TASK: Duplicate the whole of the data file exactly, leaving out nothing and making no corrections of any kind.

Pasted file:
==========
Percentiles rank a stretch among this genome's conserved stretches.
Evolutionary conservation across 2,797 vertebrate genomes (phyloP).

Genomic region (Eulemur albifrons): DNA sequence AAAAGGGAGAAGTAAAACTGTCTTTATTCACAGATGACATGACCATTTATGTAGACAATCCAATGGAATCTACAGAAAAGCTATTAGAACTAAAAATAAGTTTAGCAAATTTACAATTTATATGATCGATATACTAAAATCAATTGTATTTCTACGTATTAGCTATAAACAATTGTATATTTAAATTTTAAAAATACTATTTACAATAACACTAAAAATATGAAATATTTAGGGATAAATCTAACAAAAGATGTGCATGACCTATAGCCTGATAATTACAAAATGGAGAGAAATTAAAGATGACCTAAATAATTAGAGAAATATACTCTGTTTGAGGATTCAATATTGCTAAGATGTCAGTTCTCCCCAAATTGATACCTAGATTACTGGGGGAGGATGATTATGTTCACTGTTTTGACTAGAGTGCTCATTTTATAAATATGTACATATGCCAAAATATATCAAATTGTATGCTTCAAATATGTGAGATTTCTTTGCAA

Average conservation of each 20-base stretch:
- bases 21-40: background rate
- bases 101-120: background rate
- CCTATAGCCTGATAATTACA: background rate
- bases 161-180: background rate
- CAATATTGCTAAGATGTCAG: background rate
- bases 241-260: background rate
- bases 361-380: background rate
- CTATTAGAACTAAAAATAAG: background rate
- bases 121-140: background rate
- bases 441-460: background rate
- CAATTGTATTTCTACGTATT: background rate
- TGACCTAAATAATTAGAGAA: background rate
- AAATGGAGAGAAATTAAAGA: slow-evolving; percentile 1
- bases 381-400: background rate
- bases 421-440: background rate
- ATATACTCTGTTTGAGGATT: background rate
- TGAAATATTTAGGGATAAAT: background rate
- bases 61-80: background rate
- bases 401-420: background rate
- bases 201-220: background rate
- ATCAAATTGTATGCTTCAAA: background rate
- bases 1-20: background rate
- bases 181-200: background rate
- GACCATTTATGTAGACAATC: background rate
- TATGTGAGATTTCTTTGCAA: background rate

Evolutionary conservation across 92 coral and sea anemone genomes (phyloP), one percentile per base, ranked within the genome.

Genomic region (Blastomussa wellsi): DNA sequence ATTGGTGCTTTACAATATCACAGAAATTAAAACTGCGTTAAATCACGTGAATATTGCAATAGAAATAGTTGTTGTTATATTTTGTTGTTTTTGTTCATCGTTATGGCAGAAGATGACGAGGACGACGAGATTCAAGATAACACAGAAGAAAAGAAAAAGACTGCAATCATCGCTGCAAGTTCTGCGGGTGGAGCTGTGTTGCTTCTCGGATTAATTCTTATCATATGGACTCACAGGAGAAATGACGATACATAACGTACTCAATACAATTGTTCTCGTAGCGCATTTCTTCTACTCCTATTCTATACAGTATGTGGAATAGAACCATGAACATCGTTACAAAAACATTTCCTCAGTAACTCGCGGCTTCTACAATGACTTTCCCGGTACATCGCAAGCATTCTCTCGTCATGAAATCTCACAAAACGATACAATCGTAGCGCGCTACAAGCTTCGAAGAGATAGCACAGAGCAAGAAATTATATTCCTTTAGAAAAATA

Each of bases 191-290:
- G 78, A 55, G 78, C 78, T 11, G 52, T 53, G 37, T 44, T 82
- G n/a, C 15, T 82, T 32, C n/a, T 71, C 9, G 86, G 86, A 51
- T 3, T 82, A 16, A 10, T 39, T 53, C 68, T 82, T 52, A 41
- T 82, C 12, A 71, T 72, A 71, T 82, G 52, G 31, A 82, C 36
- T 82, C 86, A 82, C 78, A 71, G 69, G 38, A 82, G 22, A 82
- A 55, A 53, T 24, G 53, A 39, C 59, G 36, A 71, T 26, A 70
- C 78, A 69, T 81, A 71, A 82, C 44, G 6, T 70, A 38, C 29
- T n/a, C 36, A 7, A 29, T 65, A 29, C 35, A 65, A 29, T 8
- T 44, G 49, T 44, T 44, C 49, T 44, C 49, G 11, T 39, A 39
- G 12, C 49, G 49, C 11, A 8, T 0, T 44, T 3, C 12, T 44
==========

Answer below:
Percentiles rank a stretch among this genome's conserved stretches.
Evolutionary conservation across 2,797 vertebrate genomes (phyloP).

Genomic region (Eulemur albifrons): DNA sequence AAAAGGGAGAAGTAAAACTGTCTTTATTCACAGATGACATGACCATTTATGTAGACAATCCAATGGAATCTACAGAAAAGCTATTAGAACTAAAAATAAGTTTAGCAAATTTACAATTTATATGATCGATATACTAAAATCAATTGTATTTCTACGTATTAGCTATAAACAATTGTATATTTAAATTTTAAAAATACTATTTACAATAACACTAAAAATATGAAATATTTAGGGATAAATCTAACAAAAGATGTGCATGACCTATAGCCTGATAATTACAAAATGGAGAGAAATTAAAGATGACCTAAATAATTAGAGAAATATACTCTGTTTGAGGATTCAATATTGCTAAGATGTCAGTTCTCCCCAAATTGATACCTAGATTACTGGGGGAGGATGATTATGTTCACTGTTTTGACTAGAGTGCTCATTTTATAAATATGTACATATGCCAAAATATATCAAATTGTATGCTTCAAATATGTGAGATTTCTTTGCAA

Average conservation of each 20-base stretch:
- bases 21-40: background rate
- bases 101-120: background rate
- CCTATAGCCTGATAATTACA: background rate
- bases 161-180: background rate
- CAATATTGCTAAGATGTCAG: background rate
- bases 241-260: background rate
- bases 361-380: background rate
- CTATTAGAACTAAAAATAAG: background rate
- bases 121-140: background rate
- bases 441-460: background rate
- CAATTGTATTTCTACGTATT: background rate
- TGACCTAAATAATTAGAGAA: background rate
- AAATGGAGAGAAATTAAAGA: slow-evolving; percentile 1
- bases 381-400: background rate
- bases 421-440: background rate
- ATATACTCTGTTTGAGGATT: background rate
- TGAAATATTTAGGGATAAAT: background rate
- bases 61-80: background rate
- bases 401-420: background rate
- bases 201-220: background rate
- ATCAAATTGTATGCTTCAAA: background rate
- bases 1-20: background rate
- bases 181-200: background rate
- GACCATTTATGTAGACAATC: background rate
- TATGTGAGATTTCTTTGCAA: background rate

Evolutionary conservation across 92 coral and sea anemone genomes (phyloP), one percentile per base, ranked within the genome.

Genomic region (Blastomussa wellsi): DNA sequence ATTGGTGCTTTACAATATCACAGAAATTAAAACTGCGTTAAATCACGTGAATATTGCAATAGAAATAGTTGTTGTTATATTTTGTTGTTTTTGTTCATCGTTATGGCAGAAGATGACGAGGACGACGAGATTCAAGATAACACAGAAGAAAAGAAAAAGACTGCAATCATCGCTGCAAGTTCTGCGGGTGGAGCTGTGTTGCTTCTCGGATTAATTCTTATCATATGGACTCACAGGAGAAATGACGATACATAACGTACTCAATACAATTGTTCTCGTAGCGCATTTCTTCTACTCCTATTCTATACAGTATGTGGAATAGAACCATGAACATCGTTACAAAAACATTTCCTCAGTAACTCGCGGCTTCTACAATGACTTTCCCGGTACATCGCAAGCATTCTCTCGTCATGAAATCTCACAAAACGATACAATCGTAGCGCGCTACAAGCTTCGAAGAGATAGCACAGAGCAAGAAATTATATTCCTTTAGAAAAATA

Each of bases 191-290:
- G 78, A 55, G 78, C 78, T 11, G 52, T 53, G 37, T 44, T 82
- G n/a, C 15, T 82, T 32, C n/a, T 71, C 9, G 86, G 86, A 51
- T 3, T 82, A 16, A 10, T 39, T 53, C 68, T 82, T 52, A 41
- T 82, C 12, A 71, T 72, A 71, T 82, G 52, G 31, A 82, C 36
- T 82, C 86, A 82, C 78, A 71, G 69, G 38, A 82, G 22, A 82
- A 55, A 53, T 24, G 53, A 39, C 59, G 36, A 71, T 26, A 70
- C 78, A 69, T 81, A 71, A 82, C 44, G 6, T 70, A 38, C 29
- T n/a, C 36, A 7, A 29, T 65, A 29, C 35, A 65, A 29, T 8
- T 44, G 49, T 44, T 44, C 49, T 44, C 49, G 11, T 39, A 39
- G 12, C 49, G 49, C 11, A 8, T 0, T 44, T 3, C 12, T 44